Nick Platt is a British lawyer working in Moscow in the early 2000s - a place where the cascade of oil money, the tightening grip of the government, the jostling of the oligarchs, and the loosening of Soviet social mores have led to a culture where corruption, decadence, violence, and betrayal define everyday life. Nick doesn't ask too many questions about the shady deals he works on - he's too busy enjoying the exotic, surreally sinful nightlife Moscow has to offer.
One day in the subway, he rescues two willowy sisters, Masha and Katya, from a would-be purse snatcher. Soon Nick, the seductive Masha, and long-limbed Katya are cruising the seamy glamor spots of the city. Nick begins to feel something for Masha that he is pleased to think is love. Then the sisters ask Nick to help their aged aunt, Tatiana, find a new apartment.
Of course, nothing is as it seems - including this extraordinary debut novel. The twists in the story take it far beyond its noirish frame - the sordid and vivid portrayal of Moscow serves as a backdrop for a book that examines the irresistible allure of sin, featuring characters whose hearts are as cold as the Russian winter.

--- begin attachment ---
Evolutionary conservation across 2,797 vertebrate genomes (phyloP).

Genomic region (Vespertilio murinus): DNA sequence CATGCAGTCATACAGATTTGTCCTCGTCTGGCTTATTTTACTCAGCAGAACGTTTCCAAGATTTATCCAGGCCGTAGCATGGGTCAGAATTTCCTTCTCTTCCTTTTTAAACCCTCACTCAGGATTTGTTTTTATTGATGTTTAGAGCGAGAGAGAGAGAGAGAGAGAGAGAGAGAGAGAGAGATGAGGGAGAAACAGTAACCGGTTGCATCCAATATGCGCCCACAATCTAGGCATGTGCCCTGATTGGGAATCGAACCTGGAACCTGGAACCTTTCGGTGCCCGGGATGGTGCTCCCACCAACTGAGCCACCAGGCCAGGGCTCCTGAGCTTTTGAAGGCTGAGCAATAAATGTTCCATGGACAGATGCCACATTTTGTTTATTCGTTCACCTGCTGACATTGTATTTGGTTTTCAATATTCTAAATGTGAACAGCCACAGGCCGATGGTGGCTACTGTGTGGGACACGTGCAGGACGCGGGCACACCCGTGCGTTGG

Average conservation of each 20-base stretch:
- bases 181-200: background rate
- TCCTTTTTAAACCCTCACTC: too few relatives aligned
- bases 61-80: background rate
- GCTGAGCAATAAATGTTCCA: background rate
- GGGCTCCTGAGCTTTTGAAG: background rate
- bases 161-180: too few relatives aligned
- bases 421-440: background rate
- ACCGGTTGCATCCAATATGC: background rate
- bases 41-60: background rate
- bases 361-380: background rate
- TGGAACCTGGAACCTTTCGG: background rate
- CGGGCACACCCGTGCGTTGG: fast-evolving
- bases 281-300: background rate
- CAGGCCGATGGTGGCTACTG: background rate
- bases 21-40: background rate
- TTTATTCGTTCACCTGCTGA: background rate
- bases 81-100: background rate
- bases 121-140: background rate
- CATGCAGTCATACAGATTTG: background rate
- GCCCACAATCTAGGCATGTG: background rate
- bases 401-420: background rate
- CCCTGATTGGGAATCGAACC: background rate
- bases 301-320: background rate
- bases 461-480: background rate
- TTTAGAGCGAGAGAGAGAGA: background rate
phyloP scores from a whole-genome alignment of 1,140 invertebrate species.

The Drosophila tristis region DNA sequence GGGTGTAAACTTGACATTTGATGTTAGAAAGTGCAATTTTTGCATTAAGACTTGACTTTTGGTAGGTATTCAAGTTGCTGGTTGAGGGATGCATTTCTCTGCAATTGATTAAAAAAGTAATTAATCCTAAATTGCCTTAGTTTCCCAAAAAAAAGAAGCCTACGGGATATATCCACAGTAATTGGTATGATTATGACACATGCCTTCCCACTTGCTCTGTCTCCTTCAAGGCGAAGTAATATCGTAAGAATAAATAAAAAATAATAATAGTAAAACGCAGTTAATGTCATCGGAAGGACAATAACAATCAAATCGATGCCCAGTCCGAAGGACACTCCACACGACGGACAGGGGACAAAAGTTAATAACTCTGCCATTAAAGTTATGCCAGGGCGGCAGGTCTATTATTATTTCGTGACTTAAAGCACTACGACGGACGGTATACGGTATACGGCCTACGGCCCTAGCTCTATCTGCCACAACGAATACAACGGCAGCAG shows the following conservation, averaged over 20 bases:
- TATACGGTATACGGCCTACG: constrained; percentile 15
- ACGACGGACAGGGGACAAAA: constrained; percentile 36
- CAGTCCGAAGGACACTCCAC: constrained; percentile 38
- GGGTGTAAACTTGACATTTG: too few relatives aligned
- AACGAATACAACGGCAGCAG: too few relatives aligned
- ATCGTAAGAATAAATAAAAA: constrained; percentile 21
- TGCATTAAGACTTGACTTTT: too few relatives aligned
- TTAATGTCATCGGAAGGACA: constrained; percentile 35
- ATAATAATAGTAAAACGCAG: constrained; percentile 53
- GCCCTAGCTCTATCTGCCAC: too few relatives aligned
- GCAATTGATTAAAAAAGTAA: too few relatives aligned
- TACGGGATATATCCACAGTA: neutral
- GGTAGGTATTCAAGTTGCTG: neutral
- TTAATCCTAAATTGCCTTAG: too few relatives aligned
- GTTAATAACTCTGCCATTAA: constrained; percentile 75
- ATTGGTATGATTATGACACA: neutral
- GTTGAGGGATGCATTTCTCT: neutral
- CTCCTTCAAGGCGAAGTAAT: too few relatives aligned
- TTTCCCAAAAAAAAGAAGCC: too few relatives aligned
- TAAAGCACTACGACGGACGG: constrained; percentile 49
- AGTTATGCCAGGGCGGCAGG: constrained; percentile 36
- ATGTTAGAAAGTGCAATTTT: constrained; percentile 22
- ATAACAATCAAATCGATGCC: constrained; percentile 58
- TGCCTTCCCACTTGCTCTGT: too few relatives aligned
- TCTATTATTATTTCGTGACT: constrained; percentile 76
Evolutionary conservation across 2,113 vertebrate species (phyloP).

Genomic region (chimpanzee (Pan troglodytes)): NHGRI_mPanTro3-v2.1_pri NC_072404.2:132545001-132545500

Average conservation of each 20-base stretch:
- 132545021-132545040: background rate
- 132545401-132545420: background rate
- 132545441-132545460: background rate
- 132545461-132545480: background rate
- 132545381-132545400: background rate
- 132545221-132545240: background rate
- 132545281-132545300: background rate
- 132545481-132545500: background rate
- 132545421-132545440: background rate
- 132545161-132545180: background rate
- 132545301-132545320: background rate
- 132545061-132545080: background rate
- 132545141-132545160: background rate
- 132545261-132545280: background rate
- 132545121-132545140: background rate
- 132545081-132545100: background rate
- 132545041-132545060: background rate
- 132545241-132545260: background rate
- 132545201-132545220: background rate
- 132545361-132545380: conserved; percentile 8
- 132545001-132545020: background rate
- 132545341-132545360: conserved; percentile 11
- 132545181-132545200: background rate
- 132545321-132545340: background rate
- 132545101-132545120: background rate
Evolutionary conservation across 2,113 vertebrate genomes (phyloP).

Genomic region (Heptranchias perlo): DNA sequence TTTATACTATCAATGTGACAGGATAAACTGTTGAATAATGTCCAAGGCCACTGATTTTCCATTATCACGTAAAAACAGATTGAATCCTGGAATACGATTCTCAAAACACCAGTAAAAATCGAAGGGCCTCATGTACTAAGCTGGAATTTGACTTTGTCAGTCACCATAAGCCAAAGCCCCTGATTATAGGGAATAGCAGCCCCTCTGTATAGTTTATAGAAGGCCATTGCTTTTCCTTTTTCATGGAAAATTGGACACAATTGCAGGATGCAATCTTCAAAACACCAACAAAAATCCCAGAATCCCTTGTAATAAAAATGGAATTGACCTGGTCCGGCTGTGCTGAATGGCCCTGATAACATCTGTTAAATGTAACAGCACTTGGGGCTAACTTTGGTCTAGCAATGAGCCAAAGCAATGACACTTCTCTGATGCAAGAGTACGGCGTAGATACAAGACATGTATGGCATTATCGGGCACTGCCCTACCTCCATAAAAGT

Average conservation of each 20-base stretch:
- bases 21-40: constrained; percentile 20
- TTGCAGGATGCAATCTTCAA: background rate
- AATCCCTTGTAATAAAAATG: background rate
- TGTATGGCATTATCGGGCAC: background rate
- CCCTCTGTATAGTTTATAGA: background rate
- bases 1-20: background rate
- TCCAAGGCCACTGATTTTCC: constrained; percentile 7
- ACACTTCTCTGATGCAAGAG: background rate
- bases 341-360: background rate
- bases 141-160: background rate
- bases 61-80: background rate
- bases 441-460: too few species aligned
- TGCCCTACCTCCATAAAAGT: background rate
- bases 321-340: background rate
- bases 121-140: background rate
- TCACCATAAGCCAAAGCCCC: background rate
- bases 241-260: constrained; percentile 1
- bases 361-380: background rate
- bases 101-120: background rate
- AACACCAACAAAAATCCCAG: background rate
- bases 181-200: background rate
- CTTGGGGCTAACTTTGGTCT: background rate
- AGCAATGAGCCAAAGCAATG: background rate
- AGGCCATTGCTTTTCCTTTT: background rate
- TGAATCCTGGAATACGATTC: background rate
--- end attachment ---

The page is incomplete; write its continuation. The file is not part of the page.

"Most readers will not be so easily duped, and Nick's oft-repeated I-should-have seen-it-comings undercut any suspense that might remain, though there are interesting bits to be found in the travelogue-style writing about the new Russia." - Publishers Weekly
"A lesson in the art of self-delusion and the dog-eat-dog society of post-Soviet Russia, its sure to be an instant success. Essential for committed readers of fiction and a discussion feast for book clubs." - Library Journal
"Starred Review. A mesmerizing tale of a man seduced by a culture he fancies himself above, Miller's novel is both a nuanced character study and a fascinating look at the complexities of Russian society." - Booklist
"Good local color, but nothing much to care about here." - Kirkus Reviews